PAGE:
The Impending Trial of Major Nidal Malik Hasan

The Impending Trial of Major Nidal Malik Hasan

(This article, from Tribune Syndicated Newspapers, is an abomination in political correctness. Below the article are excerpts and a link to a report written November 9, 2009, describing Major Hasan’s act at that time, in unfiltered detail. Are we about to repeat the politically correct charade with the reporting of this latest awful terrorist Boston Marathon massacre?)

Redacted from an article by Molly Hennessy-Fiske, Tribune Newspapers

Sun Sentinel, March 24, 2013

FT. HOOD, Texas — Capital murder trials are rare in the military’s criminal justice system, but they are familiar territory for the judge who will handle the trial of Maj. Nidal Malik Hasan, the former Army psychiatrist charged with killing 13 people and wounding 32 in a shooting rampage at this base in central Texas.

The judge is Col. Tara Abbey Osborn, and she once served at Ft. Hood, the sprawling facility known as “the Great Place.” Osborn has presided over “numerous serious felony trials, one capital trial and other non-capital homicide trials,” a base spokesman said. (How about her Islamic Terrorism experience?)

Hasan, 42, who could face the death penalty, is charged with 13 counts of premeditated murder and 32 counts of attempted premeditated murder.

Osborn is uniquely equipped to handle the Hasan case, former colleagues say, describing her as a strict but fair judge. “She has an outstanding reputation. She’s been a judge for a while and she has death penalty experience, which is probably why she was selected,” said Lisa Marie Windsor, a former Army lawyer who served at Ft. Hood and knows Osborn. Windsor, who now works for a private law firm in Washington, said Osborn “has a lot of experience in criminal law, probably more than most because it’s an area she wanted to stay in.” (But, this is not just “criminal law”)

Osborn is chief judge for the Army’s 2nd Judicial Circuit, which includes Ft. Bragg, N.C., and bases in Alabama, Georgia and South Carolina. A graduate of the University of South Carolina law school, Osborn was admitted to the bar in 1987, joined the Army the next year and has served in Asia and Germany, as well as posts on the East Coast. In 1996, she was assigned to Ft. Hood for three years.

The Hasan case, in which jury selection is scheduled to start May 29, was set to go to trial last summer but stalled when Hasan, who is Muslim, grew a beard and refused to shave it even after ordered to do so by the judge at the time, Col. Gregory Gross.

In December, the Court of Appeals for the Armed Forces, the military’s highest appeals court, found that Gross had displayed an “appearance of bias” by ordering Hasan to shave, repeatedly fining Hasan and removing him from court for refusing to shave. The appeals court ruled that commanders, not judges, were responsible for enforcing military grooming standards.

Some experts said they expected Osborn to take a less combative approach than Gross. If the trial moves forward as planned in May, the military jury of at least 12 members — it could be as large as 16 — will be selected from among Army officers of Hasan’s rank or higher.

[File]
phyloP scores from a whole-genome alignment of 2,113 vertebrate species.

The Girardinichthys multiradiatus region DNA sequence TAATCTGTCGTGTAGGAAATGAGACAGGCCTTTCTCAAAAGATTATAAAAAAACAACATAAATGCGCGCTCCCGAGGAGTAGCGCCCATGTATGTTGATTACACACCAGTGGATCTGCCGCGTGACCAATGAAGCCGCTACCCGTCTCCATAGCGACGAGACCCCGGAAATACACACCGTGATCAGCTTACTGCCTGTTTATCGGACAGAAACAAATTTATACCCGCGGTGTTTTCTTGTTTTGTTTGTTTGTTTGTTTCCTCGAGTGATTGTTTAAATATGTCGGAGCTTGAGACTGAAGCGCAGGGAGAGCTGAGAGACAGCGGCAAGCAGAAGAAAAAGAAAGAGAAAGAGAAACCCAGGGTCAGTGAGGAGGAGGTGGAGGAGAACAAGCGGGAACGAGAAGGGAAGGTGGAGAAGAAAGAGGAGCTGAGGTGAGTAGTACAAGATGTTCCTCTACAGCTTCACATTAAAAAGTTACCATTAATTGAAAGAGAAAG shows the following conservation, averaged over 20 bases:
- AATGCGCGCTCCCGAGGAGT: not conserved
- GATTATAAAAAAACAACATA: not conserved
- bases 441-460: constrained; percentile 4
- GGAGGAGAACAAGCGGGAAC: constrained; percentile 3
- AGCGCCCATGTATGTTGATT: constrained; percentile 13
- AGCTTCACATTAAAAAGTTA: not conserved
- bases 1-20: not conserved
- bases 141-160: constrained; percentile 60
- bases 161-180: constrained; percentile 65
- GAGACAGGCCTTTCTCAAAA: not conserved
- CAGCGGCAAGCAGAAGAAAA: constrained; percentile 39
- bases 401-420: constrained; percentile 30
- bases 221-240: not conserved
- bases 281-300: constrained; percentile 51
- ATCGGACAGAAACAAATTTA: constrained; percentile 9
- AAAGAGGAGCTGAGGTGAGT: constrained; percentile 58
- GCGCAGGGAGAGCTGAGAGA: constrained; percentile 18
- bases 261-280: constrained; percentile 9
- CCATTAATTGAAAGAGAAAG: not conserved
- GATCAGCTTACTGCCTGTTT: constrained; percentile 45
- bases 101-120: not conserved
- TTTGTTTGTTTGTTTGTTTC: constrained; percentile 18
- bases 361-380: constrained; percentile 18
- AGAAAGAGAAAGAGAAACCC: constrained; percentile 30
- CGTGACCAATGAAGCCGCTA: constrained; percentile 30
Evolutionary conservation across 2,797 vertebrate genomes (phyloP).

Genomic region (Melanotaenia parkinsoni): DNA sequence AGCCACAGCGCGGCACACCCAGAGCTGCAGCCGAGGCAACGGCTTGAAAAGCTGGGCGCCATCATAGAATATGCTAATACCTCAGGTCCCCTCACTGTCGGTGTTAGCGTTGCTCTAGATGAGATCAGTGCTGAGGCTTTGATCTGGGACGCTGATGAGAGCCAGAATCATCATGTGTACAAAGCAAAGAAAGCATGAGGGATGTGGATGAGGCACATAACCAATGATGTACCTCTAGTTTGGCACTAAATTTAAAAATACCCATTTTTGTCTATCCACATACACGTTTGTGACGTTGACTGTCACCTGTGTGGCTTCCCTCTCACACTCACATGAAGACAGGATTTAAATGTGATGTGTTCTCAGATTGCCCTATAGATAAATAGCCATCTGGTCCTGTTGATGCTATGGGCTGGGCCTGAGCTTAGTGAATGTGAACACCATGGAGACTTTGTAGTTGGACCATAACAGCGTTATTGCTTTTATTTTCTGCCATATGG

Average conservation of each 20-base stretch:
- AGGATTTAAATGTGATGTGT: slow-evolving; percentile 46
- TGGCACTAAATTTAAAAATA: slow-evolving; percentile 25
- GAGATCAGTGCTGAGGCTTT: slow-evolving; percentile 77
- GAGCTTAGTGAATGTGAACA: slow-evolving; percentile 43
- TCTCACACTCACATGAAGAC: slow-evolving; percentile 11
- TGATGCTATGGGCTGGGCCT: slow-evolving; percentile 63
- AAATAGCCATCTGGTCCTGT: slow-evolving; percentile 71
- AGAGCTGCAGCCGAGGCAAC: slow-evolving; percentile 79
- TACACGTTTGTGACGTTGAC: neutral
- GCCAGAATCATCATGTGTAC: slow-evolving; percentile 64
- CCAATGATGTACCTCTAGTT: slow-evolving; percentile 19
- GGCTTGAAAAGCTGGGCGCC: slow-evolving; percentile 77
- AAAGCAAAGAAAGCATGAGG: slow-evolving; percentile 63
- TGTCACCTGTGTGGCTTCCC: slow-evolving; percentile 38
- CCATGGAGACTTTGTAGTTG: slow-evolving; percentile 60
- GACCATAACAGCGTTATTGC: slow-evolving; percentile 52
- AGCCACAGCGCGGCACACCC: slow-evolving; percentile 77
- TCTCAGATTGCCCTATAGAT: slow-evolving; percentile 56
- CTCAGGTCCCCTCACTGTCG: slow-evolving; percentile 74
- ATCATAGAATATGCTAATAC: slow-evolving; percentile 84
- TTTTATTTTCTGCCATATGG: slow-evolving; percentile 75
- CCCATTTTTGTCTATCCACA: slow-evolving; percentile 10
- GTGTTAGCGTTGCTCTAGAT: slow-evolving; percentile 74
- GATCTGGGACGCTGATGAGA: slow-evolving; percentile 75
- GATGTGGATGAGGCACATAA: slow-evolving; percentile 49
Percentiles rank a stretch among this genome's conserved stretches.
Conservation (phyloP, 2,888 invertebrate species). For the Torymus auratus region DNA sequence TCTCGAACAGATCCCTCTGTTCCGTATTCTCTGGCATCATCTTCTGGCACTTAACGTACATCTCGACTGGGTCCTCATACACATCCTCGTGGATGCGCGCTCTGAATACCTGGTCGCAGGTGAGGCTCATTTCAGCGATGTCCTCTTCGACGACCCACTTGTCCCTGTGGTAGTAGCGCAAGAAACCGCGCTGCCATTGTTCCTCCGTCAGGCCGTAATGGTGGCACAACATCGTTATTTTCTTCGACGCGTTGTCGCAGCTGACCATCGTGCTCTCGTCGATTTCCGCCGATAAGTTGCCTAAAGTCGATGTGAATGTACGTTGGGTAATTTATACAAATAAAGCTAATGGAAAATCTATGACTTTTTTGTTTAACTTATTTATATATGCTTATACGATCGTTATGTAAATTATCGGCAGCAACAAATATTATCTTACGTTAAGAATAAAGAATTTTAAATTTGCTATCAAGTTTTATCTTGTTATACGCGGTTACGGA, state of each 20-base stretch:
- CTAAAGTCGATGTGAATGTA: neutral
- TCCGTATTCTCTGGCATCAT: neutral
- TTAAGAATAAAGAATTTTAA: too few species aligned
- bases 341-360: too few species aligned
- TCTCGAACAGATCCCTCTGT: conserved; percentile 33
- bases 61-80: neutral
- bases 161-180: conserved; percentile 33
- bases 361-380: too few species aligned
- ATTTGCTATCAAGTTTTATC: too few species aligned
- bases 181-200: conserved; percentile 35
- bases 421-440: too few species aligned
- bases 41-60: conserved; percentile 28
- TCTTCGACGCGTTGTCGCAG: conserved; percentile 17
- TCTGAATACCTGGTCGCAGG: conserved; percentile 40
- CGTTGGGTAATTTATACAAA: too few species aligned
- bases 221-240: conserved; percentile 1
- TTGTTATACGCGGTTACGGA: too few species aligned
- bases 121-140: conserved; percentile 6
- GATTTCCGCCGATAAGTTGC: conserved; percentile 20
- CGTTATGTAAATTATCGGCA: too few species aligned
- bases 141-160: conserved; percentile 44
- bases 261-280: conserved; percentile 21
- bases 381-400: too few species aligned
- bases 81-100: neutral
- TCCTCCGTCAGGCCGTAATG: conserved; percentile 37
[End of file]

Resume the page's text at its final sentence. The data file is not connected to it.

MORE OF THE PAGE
Once the jury is seated, testimony will begin, including detailed accounts from soldiers wounded in the shooting. Several testified at pretrial hearings that they heard Hasan shout. “Allahu akbar” — Arabic for “God is great” — before opening fire.

(This is the only reference in this long Tribune syndicated article that mentions what the trial is really all about. Virtually every thing else is simply commentary about the judge and incidental information that has no real bearing on the case) jsk

II What really happened in excerpts from an article written at the time – November 9, 2009.

Hasan awoke in the hospital bed as it was revealed that he apparently attended the same Virginia mosque as two September 11 hijackers in 2001, a time when a radical imam preached there.

Army psychiatrist Major Hasan had killed 13 and left 31 injured after he jumped on to a desk screaming ‘Allahu Akbar’ – God in Great – and fired on defenseless colleagues. But the carnage would have been even greater were it not for the actions of a very brave female, Police Sergeant Kim Munley, who minutes earlier had been directing traffic.

In the months leading to Thursday’s shooting spree, Hasan raised eyebrows with comments that the war on terror was “a war on Islam” and wrestled with what to tell fellow Muslim solders who had their doubts about fighting in Islamic countries.

“The system is not doing what it’s supposed to do,” said Dr. Val Finnell, who complained to administrators at a military university about what he considered Hasan’s “anti-American” rants. “He at least should have been confronted about these beliefs, told to cease and desist, and to shape up or ship out.”

Hasan persistently complained about perceived anti-Muslim sentiment in the military and injected his politics into courses where they had no place. It was assumed the military’s chain of command knew about Hasan’s doubts, which had been known for more than a year to classmates at the Maryland graduate military medical program.

Read complete 2009 article from link below. (Copy and paste to your search engine if it will not open here)

Jerome S. Kaufman



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